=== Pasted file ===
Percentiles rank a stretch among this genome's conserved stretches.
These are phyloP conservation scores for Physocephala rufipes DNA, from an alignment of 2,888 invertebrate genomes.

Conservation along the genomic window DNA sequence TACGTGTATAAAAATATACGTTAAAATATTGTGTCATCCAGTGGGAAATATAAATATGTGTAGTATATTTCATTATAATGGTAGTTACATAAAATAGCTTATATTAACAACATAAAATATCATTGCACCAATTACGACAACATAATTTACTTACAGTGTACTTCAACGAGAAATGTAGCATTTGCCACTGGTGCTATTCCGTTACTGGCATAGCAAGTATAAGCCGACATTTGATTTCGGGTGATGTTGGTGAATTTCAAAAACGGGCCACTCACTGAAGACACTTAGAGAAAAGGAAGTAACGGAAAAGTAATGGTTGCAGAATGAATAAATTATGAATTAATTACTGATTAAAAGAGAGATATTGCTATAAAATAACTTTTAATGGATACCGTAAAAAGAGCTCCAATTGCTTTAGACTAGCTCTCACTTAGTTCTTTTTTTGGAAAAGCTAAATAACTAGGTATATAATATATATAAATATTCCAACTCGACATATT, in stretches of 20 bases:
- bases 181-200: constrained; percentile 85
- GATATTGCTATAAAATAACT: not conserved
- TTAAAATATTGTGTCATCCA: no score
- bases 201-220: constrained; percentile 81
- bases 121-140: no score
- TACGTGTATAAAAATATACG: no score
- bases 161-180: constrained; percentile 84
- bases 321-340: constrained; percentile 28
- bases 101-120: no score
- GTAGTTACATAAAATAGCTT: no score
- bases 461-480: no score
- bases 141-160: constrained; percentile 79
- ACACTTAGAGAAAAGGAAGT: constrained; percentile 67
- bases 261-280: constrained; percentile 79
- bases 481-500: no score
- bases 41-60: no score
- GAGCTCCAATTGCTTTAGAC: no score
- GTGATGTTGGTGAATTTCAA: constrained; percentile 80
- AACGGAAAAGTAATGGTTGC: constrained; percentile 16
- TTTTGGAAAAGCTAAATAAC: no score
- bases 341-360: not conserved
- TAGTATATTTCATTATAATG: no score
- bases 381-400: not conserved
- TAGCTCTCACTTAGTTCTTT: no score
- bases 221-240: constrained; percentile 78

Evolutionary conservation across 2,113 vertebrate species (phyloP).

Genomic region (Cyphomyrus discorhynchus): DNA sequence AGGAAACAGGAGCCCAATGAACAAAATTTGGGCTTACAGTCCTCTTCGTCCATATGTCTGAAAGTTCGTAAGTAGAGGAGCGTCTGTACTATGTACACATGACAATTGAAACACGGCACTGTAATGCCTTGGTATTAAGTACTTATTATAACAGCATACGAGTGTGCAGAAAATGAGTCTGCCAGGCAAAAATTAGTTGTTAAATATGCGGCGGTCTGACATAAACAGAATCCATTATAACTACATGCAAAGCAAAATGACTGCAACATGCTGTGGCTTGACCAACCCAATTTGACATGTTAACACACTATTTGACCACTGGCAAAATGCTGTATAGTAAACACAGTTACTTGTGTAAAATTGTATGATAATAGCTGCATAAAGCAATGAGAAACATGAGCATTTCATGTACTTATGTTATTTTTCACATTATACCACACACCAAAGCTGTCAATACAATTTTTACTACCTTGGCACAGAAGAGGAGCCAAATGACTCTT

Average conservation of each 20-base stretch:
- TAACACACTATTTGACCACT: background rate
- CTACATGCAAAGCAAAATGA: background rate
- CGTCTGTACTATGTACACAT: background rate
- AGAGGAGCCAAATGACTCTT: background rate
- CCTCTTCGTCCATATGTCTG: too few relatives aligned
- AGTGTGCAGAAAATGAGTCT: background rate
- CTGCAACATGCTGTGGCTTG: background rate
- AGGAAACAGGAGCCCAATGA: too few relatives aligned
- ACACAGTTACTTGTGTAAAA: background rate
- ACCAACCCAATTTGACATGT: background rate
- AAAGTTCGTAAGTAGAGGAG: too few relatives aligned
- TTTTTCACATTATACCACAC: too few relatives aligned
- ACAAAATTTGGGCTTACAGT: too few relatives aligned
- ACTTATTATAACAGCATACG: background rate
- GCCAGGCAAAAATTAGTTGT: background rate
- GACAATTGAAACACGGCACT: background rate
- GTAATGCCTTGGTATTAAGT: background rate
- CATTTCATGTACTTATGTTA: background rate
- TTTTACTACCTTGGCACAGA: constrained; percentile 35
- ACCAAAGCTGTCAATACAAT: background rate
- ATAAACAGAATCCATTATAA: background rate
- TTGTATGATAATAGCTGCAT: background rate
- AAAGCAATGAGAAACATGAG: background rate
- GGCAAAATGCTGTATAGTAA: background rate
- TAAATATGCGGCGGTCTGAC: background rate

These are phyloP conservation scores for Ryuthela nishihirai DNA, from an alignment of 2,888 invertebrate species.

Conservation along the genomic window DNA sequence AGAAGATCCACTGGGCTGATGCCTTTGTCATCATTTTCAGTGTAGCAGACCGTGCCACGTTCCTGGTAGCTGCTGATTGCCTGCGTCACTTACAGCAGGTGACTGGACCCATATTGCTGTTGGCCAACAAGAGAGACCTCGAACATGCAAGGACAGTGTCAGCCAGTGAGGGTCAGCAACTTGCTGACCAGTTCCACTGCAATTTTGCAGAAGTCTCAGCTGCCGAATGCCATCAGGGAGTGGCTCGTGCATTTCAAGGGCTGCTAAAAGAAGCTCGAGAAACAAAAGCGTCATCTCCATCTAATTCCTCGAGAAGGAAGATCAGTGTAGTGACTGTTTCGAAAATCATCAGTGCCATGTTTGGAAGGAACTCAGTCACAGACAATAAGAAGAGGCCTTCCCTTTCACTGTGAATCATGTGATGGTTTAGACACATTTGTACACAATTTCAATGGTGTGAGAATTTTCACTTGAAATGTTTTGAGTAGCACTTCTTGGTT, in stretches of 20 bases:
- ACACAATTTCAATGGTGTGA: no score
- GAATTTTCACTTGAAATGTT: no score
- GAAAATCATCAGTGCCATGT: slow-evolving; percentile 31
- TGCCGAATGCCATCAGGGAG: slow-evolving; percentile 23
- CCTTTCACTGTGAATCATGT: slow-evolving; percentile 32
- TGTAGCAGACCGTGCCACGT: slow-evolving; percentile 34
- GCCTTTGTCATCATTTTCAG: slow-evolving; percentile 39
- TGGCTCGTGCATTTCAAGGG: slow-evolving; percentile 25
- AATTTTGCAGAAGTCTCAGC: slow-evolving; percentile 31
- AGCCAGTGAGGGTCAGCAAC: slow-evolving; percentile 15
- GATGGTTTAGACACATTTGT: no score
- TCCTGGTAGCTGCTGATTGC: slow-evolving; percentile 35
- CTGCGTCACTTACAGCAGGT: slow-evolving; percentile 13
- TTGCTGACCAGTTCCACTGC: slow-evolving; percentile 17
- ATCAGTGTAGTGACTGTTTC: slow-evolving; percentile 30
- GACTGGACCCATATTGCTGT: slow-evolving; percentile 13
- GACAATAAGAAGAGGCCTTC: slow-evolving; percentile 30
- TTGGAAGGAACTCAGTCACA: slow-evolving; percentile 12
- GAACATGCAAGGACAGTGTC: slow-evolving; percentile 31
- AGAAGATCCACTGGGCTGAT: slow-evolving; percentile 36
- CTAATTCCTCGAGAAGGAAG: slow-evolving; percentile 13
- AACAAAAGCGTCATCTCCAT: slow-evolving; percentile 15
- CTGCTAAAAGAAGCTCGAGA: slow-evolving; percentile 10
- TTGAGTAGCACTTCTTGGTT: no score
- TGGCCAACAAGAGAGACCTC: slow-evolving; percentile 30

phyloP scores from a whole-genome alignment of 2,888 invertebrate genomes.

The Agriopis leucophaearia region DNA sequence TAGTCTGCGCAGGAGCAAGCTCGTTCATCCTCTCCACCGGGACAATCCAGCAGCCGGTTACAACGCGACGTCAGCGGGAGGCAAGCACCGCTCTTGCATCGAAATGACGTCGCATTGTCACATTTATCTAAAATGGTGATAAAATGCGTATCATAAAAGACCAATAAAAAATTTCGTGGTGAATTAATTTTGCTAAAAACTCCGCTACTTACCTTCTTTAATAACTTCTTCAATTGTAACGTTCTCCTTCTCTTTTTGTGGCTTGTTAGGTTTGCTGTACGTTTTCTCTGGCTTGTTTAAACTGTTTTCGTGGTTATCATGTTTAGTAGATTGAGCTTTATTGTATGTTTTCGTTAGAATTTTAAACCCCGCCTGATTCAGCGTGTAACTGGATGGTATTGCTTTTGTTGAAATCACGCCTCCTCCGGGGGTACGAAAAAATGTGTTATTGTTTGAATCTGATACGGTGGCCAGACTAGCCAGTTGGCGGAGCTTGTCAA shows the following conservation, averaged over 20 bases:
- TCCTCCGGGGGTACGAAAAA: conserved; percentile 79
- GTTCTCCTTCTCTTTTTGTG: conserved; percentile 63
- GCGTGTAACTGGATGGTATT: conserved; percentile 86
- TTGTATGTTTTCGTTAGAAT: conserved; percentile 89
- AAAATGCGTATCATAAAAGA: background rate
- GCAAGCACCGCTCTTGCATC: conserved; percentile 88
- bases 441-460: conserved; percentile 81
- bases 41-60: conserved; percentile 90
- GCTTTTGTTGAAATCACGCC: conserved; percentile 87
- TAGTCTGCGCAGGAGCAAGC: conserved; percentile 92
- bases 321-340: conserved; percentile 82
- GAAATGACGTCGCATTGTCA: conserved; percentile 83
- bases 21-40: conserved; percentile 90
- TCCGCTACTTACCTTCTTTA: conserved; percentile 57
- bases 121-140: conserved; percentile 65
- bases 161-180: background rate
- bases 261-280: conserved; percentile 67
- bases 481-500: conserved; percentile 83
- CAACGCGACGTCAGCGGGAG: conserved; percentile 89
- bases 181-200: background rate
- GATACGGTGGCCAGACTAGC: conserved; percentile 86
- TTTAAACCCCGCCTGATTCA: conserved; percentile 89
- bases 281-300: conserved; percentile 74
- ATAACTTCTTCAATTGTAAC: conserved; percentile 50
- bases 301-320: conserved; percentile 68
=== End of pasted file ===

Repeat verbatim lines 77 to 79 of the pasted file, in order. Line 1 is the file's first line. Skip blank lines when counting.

- GAACATGCAAGGACAGTGTC: slow-evolving; percentile 31
- AGAAGATCCACTGGGCTGAT: slow-evolving; percentile 36
- CTAATTCCTCGAGAAGGAAG: slow-evolving; percentile 13